The iTunes Store was opened by Apple in 2003 to sell digital music and other digital assets. Since 2009 music purchased in the iTunes store is free of Digital Rights Management (DRM). Apple became the largest music vendor worldwide in 2010, and by 2013 had sold 25 billion songs.
Scholarly articles are distributed almost exclusively in digital form. While there is an increasing number of journal articles freely available via green or gold open access, the majority of them still can only be read if the reader works at an institution with a subscription to the journal. Many journals also allow the reader to buy a single article of interest, for prices between $10 and more than $30:
There is also a document delivery service provided by libraries, but that option varies considerably by country and in Germany for example means a scanned article as printout rather than the original PDF because of a change in German copyright law a few years ago. There are also the services DeepDyve (https://www.deepdyve.com/?) and ReadCube (https://www.readcube.com/?), but again you don’t get the PDF (or only for prices similar to those quoted above), but rather limited access for reading and printing.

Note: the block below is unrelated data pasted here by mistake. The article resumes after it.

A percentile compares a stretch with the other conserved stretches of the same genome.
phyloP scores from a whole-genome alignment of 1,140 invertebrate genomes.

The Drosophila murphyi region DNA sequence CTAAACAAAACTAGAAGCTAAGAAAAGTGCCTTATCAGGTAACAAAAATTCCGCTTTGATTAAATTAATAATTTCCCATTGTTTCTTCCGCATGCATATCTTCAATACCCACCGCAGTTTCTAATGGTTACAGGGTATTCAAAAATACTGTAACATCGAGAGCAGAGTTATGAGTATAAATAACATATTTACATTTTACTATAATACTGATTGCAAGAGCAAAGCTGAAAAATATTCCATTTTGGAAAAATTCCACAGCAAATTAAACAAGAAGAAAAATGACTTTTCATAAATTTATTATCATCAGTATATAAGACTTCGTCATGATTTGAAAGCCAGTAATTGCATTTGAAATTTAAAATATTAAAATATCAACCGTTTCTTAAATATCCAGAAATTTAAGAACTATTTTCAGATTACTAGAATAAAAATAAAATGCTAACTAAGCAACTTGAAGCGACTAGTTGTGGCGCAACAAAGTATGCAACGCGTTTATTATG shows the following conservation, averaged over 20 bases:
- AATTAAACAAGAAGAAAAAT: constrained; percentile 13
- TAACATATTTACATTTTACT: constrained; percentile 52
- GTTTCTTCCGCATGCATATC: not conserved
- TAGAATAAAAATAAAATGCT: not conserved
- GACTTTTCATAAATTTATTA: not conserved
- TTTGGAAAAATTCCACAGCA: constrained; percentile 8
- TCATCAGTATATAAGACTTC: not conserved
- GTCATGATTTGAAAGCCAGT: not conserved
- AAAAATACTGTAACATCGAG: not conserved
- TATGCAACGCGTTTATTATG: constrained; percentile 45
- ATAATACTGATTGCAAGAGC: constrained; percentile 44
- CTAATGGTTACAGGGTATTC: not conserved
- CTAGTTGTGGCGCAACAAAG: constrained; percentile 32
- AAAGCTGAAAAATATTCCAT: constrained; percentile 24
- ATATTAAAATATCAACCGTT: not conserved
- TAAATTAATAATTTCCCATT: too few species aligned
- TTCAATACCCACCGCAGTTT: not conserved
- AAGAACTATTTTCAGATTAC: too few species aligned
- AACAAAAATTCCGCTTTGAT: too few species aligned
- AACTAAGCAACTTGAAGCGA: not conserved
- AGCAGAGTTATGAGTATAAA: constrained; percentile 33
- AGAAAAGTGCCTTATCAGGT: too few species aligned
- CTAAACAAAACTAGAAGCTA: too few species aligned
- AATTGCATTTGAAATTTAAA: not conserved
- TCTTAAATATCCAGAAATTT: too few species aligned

In summary, affordable access to scholarly content by subscription publishers is in a dire state: you either have to work at an academic institution subscribing to the desired journal, get only a crippled version of the article (online viewing only), or pay up to $30 for a single article, which clearly doesn’t scale beyond very occasional use.
With this background it is obvious that several people have discussed the iTunes Store-like model to sell scholarly articles:
The best already existing platforms to build such as service are reference managers, as most of them have learned now to manage PDF files, and have an online component. ReadCube is offering a pay-per-view option already, Papers, Mendeley, Endnote or others could get into this business.
One of the big advantages of payments for single articles is transparency, as institutions and users only pay for what they actually use. Price transparency is one of the big problems with the big deal contracts that academic institutions have with publishers - read this article (http://dx.doi.org/10.1073/pnas.1403006111?) for more info.
But rather than becoming the predominant way to pay for digital music, services such as DeepDyve and ReadCube are only playing a marginal role. Why is that so?
Unless several large publishers and/or a smart third-party with enough muscle start an initiative in this space, e.g. by bringing the pay-per-view prices to a reasonable level (e.g. $4.99), we will never see an iTunes Store-like service for scholarly articles, and this currently looks like the most likely outcome. We may have reached the point where it is too late, as most publishers seem to already work towards another payment model: gold open access where the authors pay the article costs.
Update 3/2/15: added link to 2009 CrossTech blog post.